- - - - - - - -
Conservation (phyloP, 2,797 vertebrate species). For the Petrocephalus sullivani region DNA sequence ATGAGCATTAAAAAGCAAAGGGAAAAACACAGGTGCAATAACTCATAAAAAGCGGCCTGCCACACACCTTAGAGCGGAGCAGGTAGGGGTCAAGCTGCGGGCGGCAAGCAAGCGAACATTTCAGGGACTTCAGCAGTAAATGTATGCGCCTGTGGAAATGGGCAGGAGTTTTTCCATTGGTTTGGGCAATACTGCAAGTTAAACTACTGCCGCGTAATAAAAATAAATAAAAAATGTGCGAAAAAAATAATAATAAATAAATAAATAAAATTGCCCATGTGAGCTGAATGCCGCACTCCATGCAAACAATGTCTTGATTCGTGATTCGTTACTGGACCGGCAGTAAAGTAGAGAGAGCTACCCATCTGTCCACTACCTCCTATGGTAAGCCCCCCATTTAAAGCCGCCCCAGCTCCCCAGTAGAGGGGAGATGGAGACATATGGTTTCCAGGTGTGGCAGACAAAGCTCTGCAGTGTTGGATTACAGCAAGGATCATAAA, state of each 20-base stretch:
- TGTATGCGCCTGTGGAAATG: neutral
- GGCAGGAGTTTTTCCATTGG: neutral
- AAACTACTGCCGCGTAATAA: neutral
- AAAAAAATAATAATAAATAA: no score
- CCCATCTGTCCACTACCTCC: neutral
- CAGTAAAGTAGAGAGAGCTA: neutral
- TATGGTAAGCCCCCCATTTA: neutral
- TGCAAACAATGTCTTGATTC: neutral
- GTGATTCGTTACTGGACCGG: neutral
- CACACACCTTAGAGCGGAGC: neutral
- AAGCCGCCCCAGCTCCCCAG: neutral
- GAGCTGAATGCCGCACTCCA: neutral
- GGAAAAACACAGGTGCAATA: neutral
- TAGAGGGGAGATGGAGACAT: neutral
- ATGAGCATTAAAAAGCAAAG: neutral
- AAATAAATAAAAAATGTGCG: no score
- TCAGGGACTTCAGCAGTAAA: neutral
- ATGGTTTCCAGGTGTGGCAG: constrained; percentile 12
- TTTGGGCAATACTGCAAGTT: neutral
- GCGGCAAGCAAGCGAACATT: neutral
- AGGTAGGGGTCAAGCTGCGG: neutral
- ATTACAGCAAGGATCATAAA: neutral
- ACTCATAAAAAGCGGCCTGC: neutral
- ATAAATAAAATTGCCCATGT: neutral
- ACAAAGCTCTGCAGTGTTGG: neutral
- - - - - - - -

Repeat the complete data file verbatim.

Conservation (phyloP, 2,797 vertebrate species). For the Petrocephalus sullivani region DNA sequence ATGAGCATTAAAAAGCAAAGGGAAAAACACAGGTGCAATAACTCATAAAAAGCGGCCTGCCACACACCTTAGAGCGGAGCAGGTAGGGGTCAAGCTGCGGGCGGCAAGCAAGCGAACATTTCAGGGACTTCAGCAGTAAATGTATGCGCCTGTGGAAATGGGCAGGAGTTTTTCCATTGGTTTGGGCAATACTGCAAGTTAAACTACTGCCGCGTAATAAAAATAAATAAAAAATGTGCGAAAAAAATAATAATAAATAAATAAATAAAATTGCCCATGTGAGCTGAATGCCGCACTCCATGCAAACAATGTCTTGATTCGTGATTCGTTACTGGACCGGCAGTAAAGTAGAGAGAGCTACCCATCTGTCCACTACCTCCTATGGTAAGCCCCCCATTTAAAGCCGCCCCAGCTCCCCAGTAGAGGGGAGATGGAGACATATGGTTTCCAGGTGTGGCAGACAAAGCTCTGCAGTGTTGGATTACAGCAAGGATCATAAA, state of each 20-base stretch:
- TGTATGCGCCTGTGGAAATG: neutral
- GGCAGGAGTTTTTCCATTGG: neutral
- AAACTACTGCCGCGTAATAA: neutral
- AAAAAAATAATAATAAATAA: no score
- CCCATCTGTCCACTACCTCC: neutral
- CAGTAAAGTAGAGAGAGCTA: neutral
- TATGGTAAGCCCCCCATTTA: neutral
- TGCAAACAATGTCTTGATTC: neutral
- GTGATTCGTTACTGGACCGG: neutral
- CACACACCTTAGAGCGGAGC: neutral
- AAGCCGCCCCAGCTCCCCAG: neutral
- GAGCTGAATGCCGCACTCCA: neutral
- GGAAAAACACAGGTGCAATA: neutral
- TAGAGGGGAGATGGAGACAT: neutral
- ATGAGCATTAAAAAGCAAAG: neutral
- AAATAAATAAAAAATGTGCG: no score
- TCAGGGACTTCAGCAGTAAA: neutral
- ATGGTTTCCAGGTGTGGCAG: constrained; percentile 12
- TTTGGGCAATACTGCAAGTT: neutral
- GCGGCAAGCAAGCGAACATT: neutral
- AGGTAGGGGTCAAGCTGCGG: neutral
- ATTACAGCAAGGATCATAAA: neutral
- ACTCATAAAAAGCGGCCTGC: neutral
- ATAAATAAAATTGCCCATGT: neutral
- ACAAAGCTCTGCAGTGTTGG: neutral